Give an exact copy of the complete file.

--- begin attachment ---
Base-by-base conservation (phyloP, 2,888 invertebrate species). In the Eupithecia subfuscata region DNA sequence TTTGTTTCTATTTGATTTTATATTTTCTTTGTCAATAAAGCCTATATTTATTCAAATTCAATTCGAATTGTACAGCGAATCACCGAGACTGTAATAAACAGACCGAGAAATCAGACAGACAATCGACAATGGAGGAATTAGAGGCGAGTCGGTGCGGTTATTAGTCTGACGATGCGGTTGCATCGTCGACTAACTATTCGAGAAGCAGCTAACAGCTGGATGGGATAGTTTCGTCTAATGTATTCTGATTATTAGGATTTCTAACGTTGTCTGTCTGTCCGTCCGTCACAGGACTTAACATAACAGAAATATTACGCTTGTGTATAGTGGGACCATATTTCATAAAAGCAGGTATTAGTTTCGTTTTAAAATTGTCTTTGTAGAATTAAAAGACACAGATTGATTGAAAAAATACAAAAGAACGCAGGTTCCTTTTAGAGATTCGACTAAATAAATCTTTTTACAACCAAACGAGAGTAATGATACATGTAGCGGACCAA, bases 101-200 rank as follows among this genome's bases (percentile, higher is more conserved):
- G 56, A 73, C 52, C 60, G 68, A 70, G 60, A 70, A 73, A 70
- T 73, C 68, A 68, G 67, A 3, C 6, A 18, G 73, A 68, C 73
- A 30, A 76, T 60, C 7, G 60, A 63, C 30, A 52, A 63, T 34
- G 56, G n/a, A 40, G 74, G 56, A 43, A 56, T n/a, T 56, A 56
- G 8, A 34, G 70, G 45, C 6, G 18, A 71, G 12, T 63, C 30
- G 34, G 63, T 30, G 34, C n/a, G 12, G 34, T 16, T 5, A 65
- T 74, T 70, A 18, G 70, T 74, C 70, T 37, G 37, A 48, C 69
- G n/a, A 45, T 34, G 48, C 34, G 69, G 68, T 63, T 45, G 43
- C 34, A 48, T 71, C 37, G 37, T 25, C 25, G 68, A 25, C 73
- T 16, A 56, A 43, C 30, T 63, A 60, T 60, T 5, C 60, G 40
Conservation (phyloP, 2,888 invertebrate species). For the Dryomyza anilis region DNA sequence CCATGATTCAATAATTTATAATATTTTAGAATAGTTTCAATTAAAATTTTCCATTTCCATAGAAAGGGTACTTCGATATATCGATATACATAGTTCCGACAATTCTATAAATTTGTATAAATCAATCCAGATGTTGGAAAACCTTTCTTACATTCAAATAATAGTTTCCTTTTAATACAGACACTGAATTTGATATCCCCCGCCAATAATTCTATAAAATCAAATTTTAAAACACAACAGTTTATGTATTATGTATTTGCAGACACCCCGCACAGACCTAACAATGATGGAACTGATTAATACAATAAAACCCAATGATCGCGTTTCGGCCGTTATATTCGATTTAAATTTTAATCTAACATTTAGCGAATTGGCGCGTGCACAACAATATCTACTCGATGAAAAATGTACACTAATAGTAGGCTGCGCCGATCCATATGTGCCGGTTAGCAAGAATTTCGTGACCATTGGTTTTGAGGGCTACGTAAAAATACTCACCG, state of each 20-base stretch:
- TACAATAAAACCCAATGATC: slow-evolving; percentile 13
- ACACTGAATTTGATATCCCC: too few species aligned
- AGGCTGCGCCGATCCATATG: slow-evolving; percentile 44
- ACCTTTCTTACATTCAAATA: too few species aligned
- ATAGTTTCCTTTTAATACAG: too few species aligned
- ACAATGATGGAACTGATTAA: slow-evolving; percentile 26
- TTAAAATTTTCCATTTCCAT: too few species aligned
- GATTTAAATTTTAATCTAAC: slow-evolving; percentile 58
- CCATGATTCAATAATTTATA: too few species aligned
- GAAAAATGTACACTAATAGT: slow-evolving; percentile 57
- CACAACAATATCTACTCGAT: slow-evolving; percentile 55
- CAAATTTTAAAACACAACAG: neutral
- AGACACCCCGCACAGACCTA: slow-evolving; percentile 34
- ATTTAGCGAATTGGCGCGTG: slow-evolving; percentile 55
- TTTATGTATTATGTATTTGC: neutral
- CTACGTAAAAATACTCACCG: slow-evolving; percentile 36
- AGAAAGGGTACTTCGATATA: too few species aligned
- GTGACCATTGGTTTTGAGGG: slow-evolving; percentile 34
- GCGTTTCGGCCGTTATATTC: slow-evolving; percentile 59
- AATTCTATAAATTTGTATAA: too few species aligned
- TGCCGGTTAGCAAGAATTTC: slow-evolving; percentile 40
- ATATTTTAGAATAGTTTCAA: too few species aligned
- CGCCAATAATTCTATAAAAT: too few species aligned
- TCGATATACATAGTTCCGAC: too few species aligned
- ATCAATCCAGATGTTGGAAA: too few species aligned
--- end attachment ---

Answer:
Base-by-base conservation (phyloP, 2,888 invertebrate species). In the Eupithecia subfuscata region DNA sequence TTTGTTTCTATTTGATTTTATATTTTCTTTGTCAATAAAGCCTATATTTATTCAAATTCAATTCGAATTGTACAGCGAATCACCGAGACTGTAATAAACAGACCGAGAAATCAGACAGACAATCGACAATGGAGGAATTAGAGGCGAGTCGGTGCGGTTATTAGTCTGACGATGCGGTTGCATCGTCGACTAACTATTCGAGAAGCAGCTAACAGCTGGATGGGATAGTTTCGTCTAATGTATTCTGATTATTAGGATTTCTAACGTTGTCTGTCTGTCCGTCCGTCACAGGACTTAACATAACAGAAATATTACGCTTGTGTATAGTGGGACCATATTTCATAAAAGCAGGTATTAGTTTCGTTTTAAAATTGTCTTTGTAGAATTAAAAGACACAGATTGATTGAAAAAATACAAAAGAACGCAGGTTCCTTTTAGAGATTCGACTAAATAAATCTTTTTACAACCAAACGAGAGTAATGATACATGTAGCGGACCAA, bases 101-200 rank as follows among this genome's bases (percentile, higher is more conserved):
- G 56, A 73, C 52, C 60, G 68, A 70, G 60, A 70, A 73, A 70
- T 73, C 68, A 68, G 67, A 3, C 6, A 18, G 73, A 68, C 73
- A 30, A 76, T 60, C 7, G 60, A 63, C 30, A 52, A 63, T 34
- G 56, G n/a, A 40, G 74, G 56, A 43, A 56, T n/a, T 56, A 56
- G 8, A 34, G 70, G 45, C 6, G 18, A 71, G 12, T 63, C 30
- G 34, G 63, T 30, G 34, C n/a, G 12, G 34, T 16, T 5, A 65
- T 74, T 70, A 18, G 70, T 74, C 70, T 37, G 37, A 48, C 69
- G n/a, A 45, T 34, G 48, C 34, G 69, G 68, T 63, T 45, G 43
- C 34, A 48, T 71, C 37, G 37, T 25, C 25, G 68, A 25, C 73
- T 16, A 56, A 43, C 30, T 63, A 60, T 60, T 5, C 60, G 40
Conservation (phyloP, 2,888 invertebrate species). For the Dryomyza anilis region DNA sequence CCATGATTCAATAATTTATAATATTTTAGAATAGTTTCAATTAAAATTTTCCATTTCCATAGAAAGGGTACTTCGATATATCGATATACATAGTTCCGACAATTCTATAAATTTGTATAAATCAATCCAGATGTTGGAAAACCTTTCTTACATTCAAATAATAGTTTCCTTTTAATACAGACACTGAATTTGATATCCCCCGCCAATAATTCTATAAAATCAAATTTTAAAACACAACAGTTTATGTATTATGTATTTGCAGACACCCCGCACAGACCTAACAATGATGGAACTGATTAATACAATAAAACCCAATGATCGCGTTTCGGCCGTTATATTCGATTTAAATTTTAATCTAACATTTAGCGAATTGGCGCGTGCACAACAATATCTACTCGATGAAAAATGTACACTAATAGTAGGCTGCGCCGATCCATATGTGCCGGTTAGCAAGAATTTCGTGACCATTGGTTTTGAGGGCTACGTAAAAATACTCACCG, state of each 20-base stretch:
- TACAATAAAACCCAATGATC: slow-evolving; percentile 13
- ACACTGAATTTGATATCCCC: too few species aligned
- AGGCTGCGCCGATCCATATG: slow-evolving; percentile 44
- ACCTTTCTTACATTCAAATA: too few species aligned
- ATAGTTTCCTTTTAATACAG: too few species aligned
- ACAATGATGGAACTGATTAA: slow-evolving; percentile 26
- TTAAAATTTTCCATTTCCAT: too few species aligned
- GATTTAAATTTTAATCTAAC: slow-evolving; percentile 58
- CCATGATTCAATAATTTATA: too few species aligned
- GAAAAATGTACACTAATAGT: slow-evolving; percentile 57
- CACAACAATATCTACTCGAT: slow-evolving; percentile 55
- CAAATTTTAAAACACAACAG: neutral
- AGACACCCCGCACAGACCTA: slow-evolving; percentile 34
- ATTTAGCGAATTGGCGCGTG: slow-evolving; percentile 55
- TTTATGTATTATGTATTTGC: neutral
- CTACGTAAAAATACTCACCG: slow-evolving; percentile 36
- AGAAAGGGTACTTCGATATA: too few species aligned
- GTGACCATTGGTTTTGAGGG: slow-evolving; percentile 34
- GCGTTTCGGCCGTTATATTC: slow-evolving; percentile 59
- AATTCTATAAATTTGTATAA: too few species aligned
- TGCCGGTTAGCAAGAATTTC: slow-evolving; percentile 40
- ATATTTTAGAATAGTTTCAA: too few species aligned
- CGCCAATAATTCTATAAAAT: too few species aligned
- TCGATATACATAGTTCCGAC: too few species aligned
- ATCAATCCAGATGTTGGAAA: too few species aligned